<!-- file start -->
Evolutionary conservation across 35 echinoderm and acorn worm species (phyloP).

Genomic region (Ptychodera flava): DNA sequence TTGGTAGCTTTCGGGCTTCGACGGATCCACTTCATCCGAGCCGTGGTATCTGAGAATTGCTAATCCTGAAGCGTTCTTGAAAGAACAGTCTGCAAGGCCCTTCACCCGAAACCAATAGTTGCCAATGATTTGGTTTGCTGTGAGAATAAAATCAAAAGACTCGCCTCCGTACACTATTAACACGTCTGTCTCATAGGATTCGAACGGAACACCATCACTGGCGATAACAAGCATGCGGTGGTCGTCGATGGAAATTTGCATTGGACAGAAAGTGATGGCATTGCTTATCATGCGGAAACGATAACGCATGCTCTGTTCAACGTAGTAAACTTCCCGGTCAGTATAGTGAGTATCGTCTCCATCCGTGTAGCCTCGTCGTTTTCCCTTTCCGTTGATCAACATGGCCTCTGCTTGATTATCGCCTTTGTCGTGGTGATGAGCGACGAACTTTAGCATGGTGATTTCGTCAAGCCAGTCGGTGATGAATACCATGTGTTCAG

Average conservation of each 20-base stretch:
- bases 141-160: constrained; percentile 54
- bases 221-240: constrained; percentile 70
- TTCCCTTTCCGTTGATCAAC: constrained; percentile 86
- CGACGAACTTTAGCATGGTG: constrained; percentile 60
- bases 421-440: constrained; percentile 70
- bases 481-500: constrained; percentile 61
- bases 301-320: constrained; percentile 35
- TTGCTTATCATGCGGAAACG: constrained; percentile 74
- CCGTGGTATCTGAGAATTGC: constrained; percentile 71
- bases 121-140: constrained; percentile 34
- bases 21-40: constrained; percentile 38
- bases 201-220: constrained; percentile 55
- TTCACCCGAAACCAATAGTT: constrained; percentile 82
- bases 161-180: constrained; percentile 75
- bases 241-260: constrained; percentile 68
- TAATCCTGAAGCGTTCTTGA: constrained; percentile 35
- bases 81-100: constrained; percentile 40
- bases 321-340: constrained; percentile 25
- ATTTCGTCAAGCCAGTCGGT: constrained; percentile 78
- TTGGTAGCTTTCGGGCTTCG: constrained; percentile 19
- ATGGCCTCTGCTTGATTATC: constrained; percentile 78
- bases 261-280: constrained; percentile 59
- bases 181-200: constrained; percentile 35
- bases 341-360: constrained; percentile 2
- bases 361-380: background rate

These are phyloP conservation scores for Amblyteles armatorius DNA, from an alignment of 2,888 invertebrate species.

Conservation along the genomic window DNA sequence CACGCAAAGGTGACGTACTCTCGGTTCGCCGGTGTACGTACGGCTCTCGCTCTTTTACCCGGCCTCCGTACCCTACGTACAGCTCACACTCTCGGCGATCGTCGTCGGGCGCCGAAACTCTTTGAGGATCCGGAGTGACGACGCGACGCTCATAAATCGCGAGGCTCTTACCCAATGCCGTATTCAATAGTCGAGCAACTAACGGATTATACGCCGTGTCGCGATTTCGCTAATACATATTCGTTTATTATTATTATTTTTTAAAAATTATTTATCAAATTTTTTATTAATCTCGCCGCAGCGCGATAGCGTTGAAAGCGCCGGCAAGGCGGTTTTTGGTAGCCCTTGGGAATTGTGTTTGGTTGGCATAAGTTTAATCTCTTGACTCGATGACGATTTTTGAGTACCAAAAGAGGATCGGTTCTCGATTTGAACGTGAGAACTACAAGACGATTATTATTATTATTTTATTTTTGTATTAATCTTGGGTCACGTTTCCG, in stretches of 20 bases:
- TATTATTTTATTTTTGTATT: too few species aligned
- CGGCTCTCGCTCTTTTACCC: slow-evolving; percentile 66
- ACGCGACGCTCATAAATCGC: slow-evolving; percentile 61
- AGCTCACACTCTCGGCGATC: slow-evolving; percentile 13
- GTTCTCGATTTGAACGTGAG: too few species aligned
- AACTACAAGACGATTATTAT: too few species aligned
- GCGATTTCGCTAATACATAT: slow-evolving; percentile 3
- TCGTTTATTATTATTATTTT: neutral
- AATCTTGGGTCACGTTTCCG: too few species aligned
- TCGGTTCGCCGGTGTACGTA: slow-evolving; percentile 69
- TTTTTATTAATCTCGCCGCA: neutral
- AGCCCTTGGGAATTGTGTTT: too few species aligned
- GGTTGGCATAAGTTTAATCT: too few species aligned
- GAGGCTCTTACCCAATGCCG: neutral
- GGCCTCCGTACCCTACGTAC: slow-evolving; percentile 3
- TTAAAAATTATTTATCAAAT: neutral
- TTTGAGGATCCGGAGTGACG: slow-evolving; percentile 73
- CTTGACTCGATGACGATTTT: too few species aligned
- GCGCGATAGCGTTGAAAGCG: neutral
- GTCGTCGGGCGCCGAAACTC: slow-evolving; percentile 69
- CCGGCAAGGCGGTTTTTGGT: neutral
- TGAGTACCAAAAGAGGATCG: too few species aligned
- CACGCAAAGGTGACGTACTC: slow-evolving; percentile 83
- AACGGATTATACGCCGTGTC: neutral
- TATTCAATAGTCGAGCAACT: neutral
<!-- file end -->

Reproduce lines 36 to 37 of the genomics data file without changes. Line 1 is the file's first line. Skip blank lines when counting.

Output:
- AACTACAAGACGATTATTAT: too few species aligned
- GCGATTTCGCTAATACATAT: slow-evolving; percentile 3